Two unidentified men wearing masks hurled Molotov cocktails into the home of Jimmy Lai, owner of Hong Kong’s pro-democracy newspaper, Apple Daily, early Thursday morning.
The incident is the second time assailants have fire-bombed Lai’s house, the first occurring after the Umbrella Movement wave of protests in 2015.
Lai’s Apple Daily regularly reports on police brutality against pro-democracy protesters, offers organizational information on how to participate in protests, and challenges communist China. Lai himself, 71, escaped communist China, smuggling himself in the bottom of a boat at the age of 12. He is currently the lone millionaire in Hong Kong vocally opposing Chinese human rights violations and persecution in Hong Kong. Beijing has recruited similarly wealthy individuals in the autonomous region to berate protesters for being insufficiently “patriotic.”
The bombers struck on the same day that Hong Kong Chief Executive Carrie Lam announced a major concession to the protesters: a full withdrawal of a controversial legislative bill that would have allowed China to extradite individuals from Hong Kong if accused of violating Communist Party law. Protesters have responded to the concession by vowing to continue campaigning for the remaining four out of five key demands they have made of their government.
Apple Daily reported that two men dressed in dark clothing and wearing masks lobbed the Molotov cocktails at Lai’s home at around 1:13 a.m. local time. The explosives reportedly fell outside of the iron gate protecting the building. The incident was caught on video, showing one man hurling the makeshift bombs while the other filmed the attack using a mobile phone. The two then swiftly left on a motorcycle.
Lai was in the house at the time but not near the attack location. A security guard reportedly extinguished the bombs and prevented any injuries:
Police have not yet made any arrests in connection to the incident. The South China Morning Post, owned by China’s wealthiest communist, Jack Ma, claimed on Thursday that police have not “been able to contact” Lai since the attack. The same police sources told the newspaper that authorities believe the fire-bombing was not meant to injure Lai, but to “warn” him to stop supporting pro-freedom elements in the city, particularly now that the government has promised to withdraw the extradition bill.
Lai has faced a barrage of threats, insults, and attacks from communists and their sympathizers for Apple Daily’s coverage of police brutality and the peaceful pro-democracy movement. As the Asian outlet Coconuts noted, Thursday was not even the first time someone has fire-bombed Lai’s house. Unknown assailants staged a similar attack in 2015 after Lai had actively participated in the 2014 pro-democracy protests and supported the anti-communist occupy movement in Hong Kong. Police similarly did not arrest anyone in connection with the attack, and the assailants appeared to have set on fire the van they used to travel to Lai’s house.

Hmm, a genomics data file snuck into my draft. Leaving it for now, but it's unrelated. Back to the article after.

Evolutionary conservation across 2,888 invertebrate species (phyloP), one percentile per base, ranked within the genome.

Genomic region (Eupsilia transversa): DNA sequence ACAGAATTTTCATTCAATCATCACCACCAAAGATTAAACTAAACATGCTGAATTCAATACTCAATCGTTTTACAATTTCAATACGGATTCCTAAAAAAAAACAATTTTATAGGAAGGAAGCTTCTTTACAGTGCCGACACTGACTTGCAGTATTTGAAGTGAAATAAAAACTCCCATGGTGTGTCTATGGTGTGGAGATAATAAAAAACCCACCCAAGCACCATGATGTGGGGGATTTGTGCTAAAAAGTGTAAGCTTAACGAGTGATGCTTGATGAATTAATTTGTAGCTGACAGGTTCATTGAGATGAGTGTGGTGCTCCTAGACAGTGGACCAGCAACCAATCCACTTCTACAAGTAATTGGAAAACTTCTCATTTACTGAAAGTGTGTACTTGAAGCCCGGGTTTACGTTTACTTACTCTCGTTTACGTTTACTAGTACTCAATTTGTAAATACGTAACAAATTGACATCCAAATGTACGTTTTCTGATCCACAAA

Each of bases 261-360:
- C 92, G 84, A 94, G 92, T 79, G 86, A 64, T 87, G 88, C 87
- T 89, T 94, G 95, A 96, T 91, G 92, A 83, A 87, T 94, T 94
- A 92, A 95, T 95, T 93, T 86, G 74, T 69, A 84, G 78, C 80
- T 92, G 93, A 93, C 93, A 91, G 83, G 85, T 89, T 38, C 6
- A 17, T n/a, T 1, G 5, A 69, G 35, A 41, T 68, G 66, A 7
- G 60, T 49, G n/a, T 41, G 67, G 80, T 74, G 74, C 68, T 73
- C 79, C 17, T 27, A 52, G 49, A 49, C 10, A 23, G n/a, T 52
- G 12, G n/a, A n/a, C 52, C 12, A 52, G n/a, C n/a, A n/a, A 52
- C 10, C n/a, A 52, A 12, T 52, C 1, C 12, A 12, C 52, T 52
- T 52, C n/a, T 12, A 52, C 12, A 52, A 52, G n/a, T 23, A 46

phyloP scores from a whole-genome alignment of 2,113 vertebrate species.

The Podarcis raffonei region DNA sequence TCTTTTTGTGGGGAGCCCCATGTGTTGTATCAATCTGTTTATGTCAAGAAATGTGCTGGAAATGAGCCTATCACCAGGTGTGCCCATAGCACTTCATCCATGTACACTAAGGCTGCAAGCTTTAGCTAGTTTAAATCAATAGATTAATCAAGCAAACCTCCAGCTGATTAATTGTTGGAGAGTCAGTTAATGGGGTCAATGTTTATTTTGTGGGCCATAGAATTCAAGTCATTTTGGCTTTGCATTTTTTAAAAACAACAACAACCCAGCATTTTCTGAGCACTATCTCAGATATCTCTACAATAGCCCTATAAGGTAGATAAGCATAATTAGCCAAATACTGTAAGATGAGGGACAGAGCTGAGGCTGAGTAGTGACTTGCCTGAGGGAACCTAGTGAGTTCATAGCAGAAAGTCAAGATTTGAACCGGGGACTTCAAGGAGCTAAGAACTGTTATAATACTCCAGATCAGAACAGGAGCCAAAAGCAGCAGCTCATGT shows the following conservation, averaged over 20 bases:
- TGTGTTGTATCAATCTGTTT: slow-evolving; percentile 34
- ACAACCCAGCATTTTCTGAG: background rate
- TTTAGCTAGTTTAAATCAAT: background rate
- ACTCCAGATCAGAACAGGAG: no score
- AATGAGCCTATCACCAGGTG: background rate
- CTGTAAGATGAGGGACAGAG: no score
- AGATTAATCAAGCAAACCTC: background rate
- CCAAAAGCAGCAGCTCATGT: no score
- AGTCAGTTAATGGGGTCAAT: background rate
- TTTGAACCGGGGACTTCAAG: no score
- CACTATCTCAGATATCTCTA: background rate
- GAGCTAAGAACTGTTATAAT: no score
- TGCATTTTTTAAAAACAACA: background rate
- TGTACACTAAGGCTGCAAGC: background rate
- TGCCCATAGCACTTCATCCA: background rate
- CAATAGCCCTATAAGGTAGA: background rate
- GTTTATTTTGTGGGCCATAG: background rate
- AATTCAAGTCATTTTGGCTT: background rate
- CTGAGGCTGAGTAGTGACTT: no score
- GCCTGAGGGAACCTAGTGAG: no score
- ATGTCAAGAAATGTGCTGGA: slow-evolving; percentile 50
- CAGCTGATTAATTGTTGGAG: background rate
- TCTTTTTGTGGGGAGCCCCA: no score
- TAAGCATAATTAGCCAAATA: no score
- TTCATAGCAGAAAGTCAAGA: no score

Other attacks on Lai include:
In another, slightly more bizarre, incident in 2014, a man hurled animal entrails at Lai while he was visiting the Umbrella Movement occupation site in Admiralty.
Also around the time of the Umbrella Movement, someone paid a newspaper to run a full-page ad carrying a fake obituary of Lai saying he died from “AIDS and multiple cancers,” and knife-wielding masked men poured soy sauce over copies of Apple Daily at the paper’s distribution centers.
The South China Morning Post noted that Lai was also the subject of an assassination plot a decade ago tied to triad groups, the organized crime syndicates that have made their home in Hong Kong for decades. The triad gangsters arrested were found to be hiding out in China and prosecuted in Shenzhen, the Chinese province that borders Hong Kong.
Lai has been unapologetically anti-communist for the entirety of his career, which began in the clothing industry. Lai is the proprietor of the clothing chain Giordano and only later in his career shifted gears into media, founding Apple Daily in the 1980s. His regular presence at pro-democracy protests this year prompted a hateful attack column last month in Xinhua, the Chinese state news agency.
“The majority of people in Hong Kong have had enough of prolonged radical protests and violence since June. They are especially fed up with media tycoon Jimmy Lai Chee-ying who has continuously fanned up social disorder and even violence,” Xinhua’s column, filed more than a thousand miles away in Beijing, read.
Despite his notoriety of spreading disinformation, Lai branded himself as a spokesperson of the Hong Kong people only to hijack the future of the Hong Kong people.”
The attack on Lai follows the Hong Kong government’s announcement that it would cede to one of the protesters’ five demands: the withdrawal of the extradition. Protesters are also demanding direct election of all lawmakers, freedom for political prisoners, an independent inquiry into police brutality, and a withdrawal of the description of the peaceful June 12 protest as a “riot.”
Under the slogan “five key demands, not one less,” protesters have vowed to continue taking the streets.